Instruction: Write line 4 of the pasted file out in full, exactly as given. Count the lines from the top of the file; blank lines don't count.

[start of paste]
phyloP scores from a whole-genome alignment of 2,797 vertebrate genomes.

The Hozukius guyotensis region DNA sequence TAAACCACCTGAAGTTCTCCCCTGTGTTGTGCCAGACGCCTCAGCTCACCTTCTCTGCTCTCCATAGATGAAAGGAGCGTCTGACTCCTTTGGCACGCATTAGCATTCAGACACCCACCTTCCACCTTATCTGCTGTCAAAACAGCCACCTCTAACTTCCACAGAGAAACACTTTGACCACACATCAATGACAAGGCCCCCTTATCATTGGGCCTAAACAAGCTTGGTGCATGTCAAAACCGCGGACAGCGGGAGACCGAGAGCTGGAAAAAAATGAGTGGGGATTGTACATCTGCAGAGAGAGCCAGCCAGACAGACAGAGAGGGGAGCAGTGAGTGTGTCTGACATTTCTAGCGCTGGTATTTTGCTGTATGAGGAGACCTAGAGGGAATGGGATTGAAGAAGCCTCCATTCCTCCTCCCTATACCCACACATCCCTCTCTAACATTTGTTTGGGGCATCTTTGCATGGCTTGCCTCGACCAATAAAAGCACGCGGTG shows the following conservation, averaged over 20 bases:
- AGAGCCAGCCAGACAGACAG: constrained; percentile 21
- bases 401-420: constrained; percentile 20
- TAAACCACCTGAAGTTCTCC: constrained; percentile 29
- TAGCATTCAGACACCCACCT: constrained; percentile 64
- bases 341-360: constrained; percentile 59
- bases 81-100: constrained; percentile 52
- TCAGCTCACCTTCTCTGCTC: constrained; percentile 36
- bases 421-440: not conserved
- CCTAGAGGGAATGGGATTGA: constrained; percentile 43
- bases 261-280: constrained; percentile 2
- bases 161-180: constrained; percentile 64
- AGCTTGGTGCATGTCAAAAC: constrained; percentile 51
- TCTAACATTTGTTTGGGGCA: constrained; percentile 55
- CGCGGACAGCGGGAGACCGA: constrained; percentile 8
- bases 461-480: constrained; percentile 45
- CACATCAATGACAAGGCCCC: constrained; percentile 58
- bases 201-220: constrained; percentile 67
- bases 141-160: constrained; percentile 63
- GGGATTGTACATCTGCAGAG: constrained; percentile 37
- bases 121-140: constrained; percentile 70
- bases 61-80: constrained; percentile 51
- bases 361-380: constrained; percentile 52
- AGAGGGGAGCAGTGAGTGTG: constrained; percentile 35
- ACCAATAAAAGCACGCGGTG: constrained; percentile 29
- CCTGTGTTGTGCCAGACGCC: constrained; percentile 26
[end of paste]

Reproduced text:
- bases 401-420: constrained; percentile 20